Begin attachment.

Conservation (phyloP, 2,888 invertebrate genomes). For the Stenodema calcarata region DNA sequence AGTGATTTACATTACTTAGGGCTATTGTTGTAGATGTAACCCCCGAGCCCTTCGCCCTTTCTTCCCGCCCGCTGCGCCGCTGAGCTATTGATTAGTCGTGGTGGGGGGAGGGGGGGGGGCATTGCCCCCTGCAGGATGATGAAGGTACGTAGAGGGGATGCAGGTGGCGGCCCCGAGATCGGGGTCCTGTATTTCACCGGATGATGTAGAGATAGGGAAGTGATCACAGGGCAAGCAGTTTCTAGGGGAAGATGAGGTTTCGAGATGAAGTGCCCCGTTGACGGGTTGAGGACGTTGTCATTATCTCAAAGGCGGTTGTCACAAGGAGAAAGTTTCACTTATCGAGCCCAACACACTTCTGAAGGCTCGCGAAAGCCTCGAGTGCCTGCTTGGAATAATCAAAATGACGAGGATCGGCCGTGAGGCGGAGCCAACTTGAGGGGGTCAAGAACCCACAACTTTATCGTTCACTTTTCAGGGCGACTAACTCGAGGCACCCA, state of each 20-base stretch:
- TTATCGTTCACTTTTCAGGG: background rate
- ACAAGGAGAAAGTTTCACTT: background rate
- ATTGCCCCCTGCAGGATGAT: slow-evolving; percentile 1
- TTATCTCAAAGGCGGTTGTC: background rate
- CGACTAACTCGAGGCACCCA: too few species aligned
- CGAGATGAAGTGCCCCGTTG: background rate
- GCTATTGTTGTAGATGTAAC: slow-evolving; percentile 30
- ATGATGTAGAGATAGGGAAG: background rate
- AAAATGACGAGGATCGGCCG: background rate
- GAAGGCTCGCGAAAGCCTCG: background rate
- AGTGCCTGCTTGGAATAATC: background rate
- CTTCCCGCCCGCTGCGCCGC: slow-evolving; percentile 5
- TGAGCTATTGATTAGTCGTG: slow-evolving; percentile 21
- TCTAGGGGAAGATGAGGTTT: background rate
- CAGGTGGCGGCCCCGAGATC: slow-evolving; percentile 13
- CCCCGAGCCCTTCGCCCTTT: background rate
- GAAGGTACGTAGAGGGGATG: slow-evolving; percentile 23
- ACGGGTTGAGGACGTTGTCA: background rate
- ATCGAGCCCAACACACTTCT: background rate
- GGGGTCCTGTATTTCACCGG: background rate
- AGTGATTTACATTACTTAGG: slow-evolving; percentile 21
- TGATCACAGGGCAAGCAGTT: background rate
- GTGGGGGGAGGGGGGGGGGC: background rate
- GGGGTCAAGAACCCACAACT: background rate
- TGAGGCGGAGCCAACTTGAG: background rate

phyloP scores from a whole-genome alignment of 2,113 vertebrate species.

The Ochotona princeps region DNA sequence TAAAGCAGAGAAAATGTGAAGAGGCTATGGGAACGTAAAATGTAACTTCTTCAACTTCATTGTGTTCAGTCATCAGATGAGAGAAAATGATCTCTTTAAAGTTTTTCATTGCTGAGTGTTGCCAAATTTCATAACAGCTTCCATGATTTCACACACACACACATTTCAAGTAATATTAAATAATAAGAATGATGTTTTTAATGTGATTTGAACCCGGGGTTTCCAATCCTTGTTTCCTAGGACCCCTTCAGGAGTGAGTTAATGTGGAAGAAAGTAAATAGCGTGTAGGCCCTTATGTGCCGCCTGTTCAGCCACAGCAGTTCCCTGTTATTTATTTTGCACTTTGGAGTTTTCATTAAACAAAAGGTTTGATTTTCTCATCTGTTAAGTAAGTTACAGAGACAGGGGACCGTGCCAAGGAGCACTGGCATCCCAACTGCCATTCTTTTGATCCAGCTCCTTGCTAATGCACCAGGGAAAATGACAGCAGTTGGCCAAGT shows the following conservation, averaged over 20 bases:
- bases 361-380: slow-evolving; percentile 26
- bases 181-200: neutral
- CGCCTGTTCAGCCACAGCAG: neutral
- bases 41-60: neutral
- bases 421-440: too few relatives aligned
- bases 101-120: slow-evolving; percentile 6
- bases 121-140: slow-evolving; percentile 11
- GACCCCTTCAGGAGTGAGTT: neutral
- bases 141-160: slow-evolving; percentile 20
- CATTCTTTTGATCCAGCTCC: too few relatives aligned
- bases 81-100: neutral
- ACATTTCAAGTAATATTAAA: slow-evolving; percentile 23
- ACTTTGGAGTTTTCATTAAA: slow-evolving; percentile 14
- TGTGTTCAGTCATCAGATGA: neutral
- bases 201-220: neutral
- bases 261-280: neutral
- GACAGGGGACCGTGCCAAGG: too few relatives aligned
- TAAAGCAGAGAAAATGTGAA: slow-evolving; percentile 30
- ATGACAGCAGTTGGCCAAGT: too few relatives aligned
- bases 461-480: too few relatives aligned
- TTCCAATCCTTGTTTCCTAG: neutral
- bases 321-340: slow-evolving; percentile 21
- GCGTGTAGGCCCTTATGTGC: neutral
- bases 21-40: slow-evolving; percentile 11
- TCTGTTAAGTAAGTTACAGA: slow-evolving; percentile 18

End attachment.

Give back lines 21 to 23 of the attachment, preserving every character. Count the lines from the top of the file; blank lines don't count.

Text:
- GGGGTCCTGTATTTCACCGG: background rate
- AGTGATTTACATTACTTAGG: slow-evolving; percentile 21
- TGATCACAGGGCAAGCAGTT: background rate